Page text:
Seeing a company move forward despite complications with clinical trials and adequate, but less-than-stellar sales, should mean something positive to investors, however. This is a company that refuses to give up, which may indicate good things on the horizon. The downside to all this positive thinking is when will things start to look better for the company? How long will investors wait before giving up and moving on?
Companies like Valeant that have an abundance of products from skin care to treatments for epilepsy and migraines will never hurt as badly when clinical trials fail. This is because the company has more than one product to fall back on. The company also continues to develop new products while acquiring companies with successful products already on the market. And even though it seems Spectrum may soon follow in Valeant's footsteps with the Acquisition of Allos, only time will tell. For now, investors may see companies like Valeant as a suitable alternative to Spectrum, which could the stock price to decrease.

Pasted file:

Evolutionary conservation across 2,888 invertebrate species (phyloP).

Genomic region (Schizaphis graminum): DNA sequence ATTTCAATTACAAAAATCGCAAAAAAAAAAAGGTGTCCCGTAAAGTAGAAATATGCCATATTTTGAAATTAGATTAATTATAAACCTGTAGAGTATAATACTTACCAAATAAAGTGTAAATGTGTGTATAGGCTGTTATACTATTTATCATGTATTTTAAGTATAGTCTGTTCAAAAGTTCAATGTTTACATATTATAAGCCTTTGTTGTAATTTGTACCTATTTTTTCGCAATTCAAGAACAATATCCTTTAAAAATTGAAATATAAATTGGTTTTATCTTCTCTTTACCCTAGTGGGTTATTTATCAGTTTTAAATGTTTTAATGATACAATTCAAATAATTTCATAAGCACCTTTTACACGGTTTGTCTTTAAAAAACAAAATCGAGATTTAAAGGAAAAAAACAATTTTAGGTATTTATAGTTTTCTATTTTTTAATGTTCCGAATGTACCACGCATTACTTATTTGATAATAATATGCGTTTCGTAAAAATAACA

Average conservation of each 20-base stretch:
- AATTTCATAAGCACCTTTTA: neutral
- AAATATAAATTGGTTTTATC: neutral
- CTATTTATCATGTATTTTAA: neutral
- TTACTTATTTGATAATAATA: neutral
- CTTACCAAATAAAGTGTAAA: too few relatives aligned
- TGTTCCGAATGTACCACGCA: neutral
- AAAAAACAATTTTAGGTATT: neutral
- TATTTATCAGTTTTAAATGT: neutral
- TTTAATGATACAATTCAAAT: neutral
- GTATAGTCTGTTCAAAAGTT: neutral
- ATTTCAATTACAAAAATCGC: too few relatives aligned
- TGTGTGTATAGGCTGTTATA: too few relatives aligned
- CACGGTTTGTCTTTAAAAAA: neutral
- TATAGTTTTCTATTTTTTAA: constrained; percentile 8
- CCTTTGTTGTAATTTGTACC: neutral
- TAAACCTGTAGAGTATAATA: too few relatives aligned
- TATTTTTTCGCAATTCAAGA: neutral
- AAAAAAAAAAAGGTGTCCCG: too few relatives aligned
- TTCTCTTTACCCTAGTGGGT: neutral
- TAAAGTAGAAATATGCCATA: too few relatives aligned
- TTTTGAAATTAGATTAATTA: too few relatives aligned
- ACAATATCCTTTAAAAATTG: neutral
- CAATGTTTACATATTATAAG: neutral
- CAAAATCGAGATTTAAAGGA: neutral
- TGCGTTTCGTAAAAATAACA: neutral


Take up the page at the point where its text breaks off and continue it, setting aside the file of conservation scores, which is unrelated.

Abbott Laboratories (ABT) is another company investors should consider over Spectrum. With good news concerning Phase 2 clinical trials for its new Hepatitis C drug, and approval from the Japanese Ministry of Health, Labor and Welfare for its latest XIENCE PRIME Everolimus Eluting Coronary Stent System (used to help patients with coronary disease), Abbott has a diverse portfolio, recent success in clinical trials, and approval to sell drug treatments in different countries.
Watching what Spectrum will do next is all investors can do at this point. Only then will investors be able to make the decision to sell or stay. But unless the company does something radical soon, investors may get restless.